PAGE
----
The C-suite is an increasingly common term in investing articles. Here’s what it means, why it matters, and how you can look to the C-suite for a better understanding of a company’s operations.

An infographic defining and explaining the term "c-suite."
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What is the C-suite?

What is the C-suite?

The Cambridge Dictionary defines the C-suite as "the group of people with the most important positions in a company, whose job titles usually begin with C meaning ‘Chief.’" The term is fairly new, and most dictionaries don’t include it yet. However, it is often heard in a variety of contexts.

Sometimes, C-suite refers to the very specific set of executive officers whose titles literally start with "chief." Most businesses have appointed at least a chief executive officer (CEO) and a chief financial officer (CFO). Other positions are less rigid, but popular C-level acronyms include the chief marketing officer (CMO), chief information officer (CIO), and chief operating officer (COO).

In a looser sense, the term may also apply to an assortment of high-level executives with different titles, such as the president, treasurer, or even a vice president. It depends on who’s talking and the desired audience.

The importance of experienced C-suite leadership

The importance of experienced C-suite leadership

The people in the C-suite are essential to the operation of the company, but their exact responsibilities may vary from one business to the next.

For example, the day-to-day management decisions may be handled by the COO, the CEO, or the president. One person might also hold two or all three titles simultaneously, further blurring the lines between each position’s area of responsibility.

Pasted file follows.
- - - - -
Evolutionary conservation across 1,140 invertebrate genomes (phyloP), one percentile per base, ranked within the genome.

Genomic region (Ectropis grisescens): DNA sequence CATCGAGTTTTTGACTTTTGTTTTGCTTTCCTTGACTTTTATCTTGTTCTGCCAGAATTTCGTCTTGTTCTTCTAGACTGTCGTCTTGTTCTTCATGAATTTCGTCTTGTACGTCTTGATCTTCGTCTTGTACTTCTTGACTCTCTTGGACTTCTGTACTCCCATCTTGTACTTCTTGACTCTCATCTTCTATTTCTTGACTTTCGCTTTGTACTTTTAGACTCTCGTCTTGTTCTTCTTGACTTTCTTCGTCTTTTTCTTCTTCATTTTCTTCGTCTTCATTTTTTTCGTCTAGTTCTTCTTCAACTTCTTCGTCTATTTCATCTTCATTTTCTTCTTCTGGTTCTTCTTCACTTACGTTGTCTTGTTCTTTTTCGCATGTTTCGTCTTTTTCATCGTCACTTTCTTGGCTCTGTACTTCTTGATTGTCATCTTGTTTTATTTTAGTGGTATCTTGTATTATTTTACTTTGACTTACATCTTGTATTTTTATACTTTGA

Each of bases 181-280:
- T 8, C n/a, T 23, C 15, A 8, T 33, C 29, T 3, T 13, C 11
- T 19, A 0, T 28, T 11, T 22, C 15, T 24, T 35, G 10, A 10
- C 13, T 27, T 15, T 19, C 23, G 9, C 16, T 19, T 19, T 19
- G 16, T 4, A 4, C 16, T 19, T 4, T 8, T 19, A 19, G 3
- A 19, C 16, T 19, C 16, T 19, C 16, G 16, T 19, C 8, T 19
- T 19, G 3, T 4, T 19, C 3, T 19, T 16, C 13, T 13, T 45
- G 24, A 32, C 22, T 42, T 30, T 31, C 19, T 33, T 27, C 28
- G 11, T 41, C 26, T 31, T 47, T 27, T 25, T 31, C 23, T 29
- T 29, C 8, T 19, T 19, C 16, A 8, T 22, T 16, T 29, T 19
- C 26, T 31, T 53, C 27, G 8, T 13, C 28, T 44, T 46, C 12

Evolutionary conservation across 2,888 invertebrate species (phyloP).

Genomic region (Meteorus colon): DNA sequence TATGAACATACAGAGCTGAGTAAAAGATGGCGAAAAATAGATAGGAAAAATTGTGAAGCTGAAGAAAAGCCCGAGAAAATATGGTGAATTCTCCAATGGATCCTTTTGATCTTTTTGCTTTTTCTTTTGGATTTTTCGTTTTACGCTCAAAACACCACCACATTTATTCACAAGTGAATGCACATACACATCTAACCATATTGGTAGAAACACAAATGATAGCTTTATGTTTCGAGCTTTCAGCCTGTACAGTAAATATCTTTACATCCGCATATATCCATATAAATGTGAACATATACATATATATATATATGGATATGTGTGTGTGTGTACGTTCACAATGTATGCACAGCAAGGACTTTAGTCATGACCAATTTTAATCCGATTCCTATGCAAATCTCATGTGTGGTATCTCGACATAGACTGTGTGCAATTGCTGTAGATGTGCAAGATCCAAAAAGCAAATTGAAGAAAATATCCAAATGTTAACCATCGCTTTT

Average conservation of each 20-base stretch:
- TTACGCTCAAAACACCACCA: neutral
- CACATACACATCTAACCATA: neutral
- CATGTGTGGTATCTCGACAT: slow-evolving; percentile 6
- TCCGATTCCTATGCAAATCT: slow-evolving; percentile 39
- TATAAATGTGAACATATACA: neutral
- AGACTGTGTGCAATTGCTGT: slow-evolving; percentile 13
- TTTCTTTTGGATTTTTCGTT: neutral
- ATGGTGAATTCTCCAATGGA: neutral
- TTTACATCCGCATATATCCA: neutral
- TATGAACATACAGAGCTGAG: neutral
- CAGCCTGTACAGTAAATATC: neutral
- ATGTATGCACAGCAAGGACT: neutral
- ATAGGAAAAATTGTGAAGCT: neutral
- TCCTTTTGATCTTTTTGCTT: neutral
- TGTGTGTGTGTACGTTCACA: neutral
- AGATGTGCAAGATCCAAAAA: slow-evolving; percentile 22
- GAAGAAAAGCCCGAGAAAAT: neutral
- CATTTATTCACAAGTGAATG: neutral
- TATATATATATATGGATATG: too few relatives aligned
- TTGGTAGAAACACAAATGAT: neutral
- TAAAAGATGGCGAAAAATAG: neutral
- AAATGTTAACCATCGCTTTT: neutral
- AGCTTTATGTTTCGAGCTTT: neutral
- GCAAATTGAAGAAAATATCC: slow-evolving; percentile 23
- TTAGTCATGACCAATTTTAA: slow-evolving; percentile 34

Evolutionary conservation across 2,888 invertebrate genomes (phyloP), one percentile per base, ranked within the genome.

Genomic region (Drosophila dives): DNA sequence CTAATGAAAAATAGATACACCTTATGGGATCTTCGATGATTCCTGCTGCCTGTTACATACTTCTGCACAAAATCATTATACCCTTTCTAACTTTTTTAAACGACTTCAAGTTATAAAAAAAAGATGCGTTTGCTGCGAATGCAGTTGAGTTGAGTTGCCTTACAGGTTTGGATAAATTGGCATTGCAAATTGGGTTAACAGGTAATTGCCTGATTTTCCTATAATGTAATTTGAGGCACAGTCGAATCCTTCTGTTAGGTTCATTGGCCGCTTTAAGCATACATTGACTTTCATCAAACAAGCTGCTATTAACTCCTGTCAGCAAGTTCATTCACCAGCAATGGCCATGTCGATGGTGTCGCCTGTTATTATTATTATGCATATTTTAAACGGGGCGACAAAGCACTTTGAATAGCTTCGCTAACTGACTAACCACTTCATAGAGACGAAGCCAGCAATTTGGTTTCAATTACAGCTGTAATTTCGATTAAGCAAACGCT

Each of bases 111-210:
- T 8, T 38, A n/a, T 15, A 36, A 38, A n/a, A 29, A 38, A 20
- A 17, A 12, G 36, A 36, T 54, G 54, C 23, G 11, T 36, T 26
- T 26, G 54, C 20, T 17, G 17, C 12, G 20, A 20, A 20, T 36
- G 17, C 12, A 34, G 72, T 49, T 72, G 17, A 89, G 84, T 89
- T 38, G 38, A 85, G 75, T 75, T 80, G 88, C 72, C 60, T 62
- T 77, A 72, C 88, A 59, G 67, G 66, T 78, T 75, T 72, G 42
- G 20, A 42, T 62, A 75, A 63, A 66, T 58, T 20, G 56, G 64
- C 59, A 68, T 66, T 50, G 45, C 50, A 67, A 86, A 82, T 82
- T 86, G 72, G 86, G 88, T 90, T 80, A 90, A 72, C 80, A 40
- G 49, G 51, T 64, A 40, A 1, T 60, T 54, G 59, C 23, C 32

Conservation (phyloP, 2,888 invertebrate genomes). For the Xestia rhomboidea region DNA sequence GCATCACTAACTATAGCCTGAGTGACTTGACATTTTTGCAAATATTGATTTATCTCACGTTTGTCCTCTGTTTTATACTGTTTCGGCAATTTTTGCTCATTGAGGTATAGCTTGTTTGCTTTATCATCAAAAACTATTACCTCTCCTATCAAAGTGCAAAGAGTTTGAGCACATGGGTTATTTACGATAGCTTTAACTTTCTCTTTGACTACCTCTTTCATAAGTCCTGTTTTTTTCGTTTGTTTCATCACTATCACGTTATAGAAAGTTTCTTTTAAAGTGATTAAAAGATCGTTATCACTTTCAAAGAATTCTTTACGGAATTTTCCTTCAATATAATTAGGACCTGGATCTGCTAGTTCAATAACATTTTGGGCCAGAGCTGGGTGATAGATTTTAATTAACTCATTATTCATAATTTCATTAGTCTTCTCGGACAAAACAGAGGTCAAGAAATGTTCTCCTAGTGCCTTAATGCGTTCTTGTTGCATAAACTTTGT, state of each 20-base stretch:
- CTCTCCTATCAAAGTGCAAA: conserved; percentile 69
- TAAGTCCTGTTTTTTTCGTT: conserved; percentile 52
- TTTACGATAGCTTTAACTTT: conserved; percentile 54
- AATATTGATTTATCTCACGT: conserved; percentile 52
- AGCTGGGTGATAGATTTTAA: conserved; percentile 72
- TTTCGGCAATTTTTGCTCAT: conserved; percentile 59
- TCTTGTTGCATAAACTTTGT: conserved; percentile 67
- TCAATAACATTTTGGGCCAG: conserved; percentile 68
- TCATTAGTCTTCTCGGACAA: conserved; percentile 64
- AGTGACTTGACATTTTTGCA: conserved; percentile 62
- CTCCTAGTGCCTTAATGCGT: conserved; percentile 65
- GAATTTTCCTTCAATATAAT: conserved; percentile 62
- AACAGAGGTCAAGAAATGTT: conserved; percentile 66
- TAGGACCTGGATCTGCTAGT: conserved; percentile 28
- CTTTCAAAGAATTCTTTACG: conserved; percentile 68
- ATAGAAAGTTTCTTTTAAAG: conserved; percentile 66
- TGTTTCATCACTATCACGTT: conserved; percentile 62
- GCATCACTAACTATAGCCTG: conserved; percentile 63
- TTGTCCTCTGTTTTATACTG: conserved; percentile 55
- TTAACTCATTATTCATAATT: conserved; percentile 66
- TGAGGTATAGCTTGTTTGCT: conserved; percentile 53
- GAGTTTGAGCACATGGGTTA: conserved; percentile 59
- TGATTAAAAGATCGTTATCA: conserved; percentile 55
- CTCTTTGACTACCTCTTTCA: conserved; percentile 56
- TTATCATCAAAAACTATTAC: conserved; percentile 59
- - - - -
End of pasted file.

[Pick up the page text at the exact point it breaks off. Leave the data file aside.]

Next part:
However, any C-suite title comes with the powers and responsibilities of running the business from one of the highest offices available. Ideally, every C-suite executive should be very experienced at what they do. A bumbling CFO or an unsophisticated CEO is often a recipe for failure.

When a cable news network wants a company’s insights on current business metrics or the world economy, their reporters don’t go looking for frontline workers and mid-level managers. They go straight to the C-suite, where an executive’s statements come with the authority of top-level leadership.

Understanding a company through its leaders

Understanding a company through its leaders

C-suite executives set the tone for how the business operates. They define and refine the corporate culture, provide the long-term strategic vision (in tandem with the board of directors), are held responsible for financial performance trends, and are seen as the company’s face to the world.

In a larger sense, every company is defined by the people who run the business. If you want a deeper understanding of Tesla (TSLA -1.62%) and Block (SQ -0.75%), you should start by reading up on Elon Musk and Jack Dorsey. Sites such as LinkedIn and Glassdoor can be treasure troves of information on C-suite leaders, including their career histories, reviews by peers and employees, and statements from the leaders themselves.

You could also look at the company’s list of executive bios, any executive-penned business blogs, or maybe even annual shareholder letters from the CEO.

Breaking the mold: Alternative C-suite titles

Breaking the mold: Alternative C-suite titles

There is no strict business rule or regulation that requires a C-suite to include the official positions of CEO or CFO.

For example, Tesla co-founder and CEO Elon Musk describes himself as the “Technoking.” The electric vehicle maker’s CFO, Zach Kirkhorn, is officially known as the "Master of Coin." At financial services company Block, Jack Dorsey is known as the “Block Head” and not the CEO.

The exact titles don’t really matter and may vary wildly from one company to the next. But it’s important that each position has a clearly defined set of responsibilities with the business organization, and that the person doing the job is a good fit for it.

Investors should be prepared to comb through company bylaws and annual reports to find the proper duties and specifications for each C-suite position. Match that information up with what you know about each executive. Only then can you really evaluate how well the current holder of each position matches their job description.

Anders Bylund has no position in any of the stocks mentioned. The Motley Fool has positions in and recommends Block and Tesla. The Motley Fool has a disclosure policy.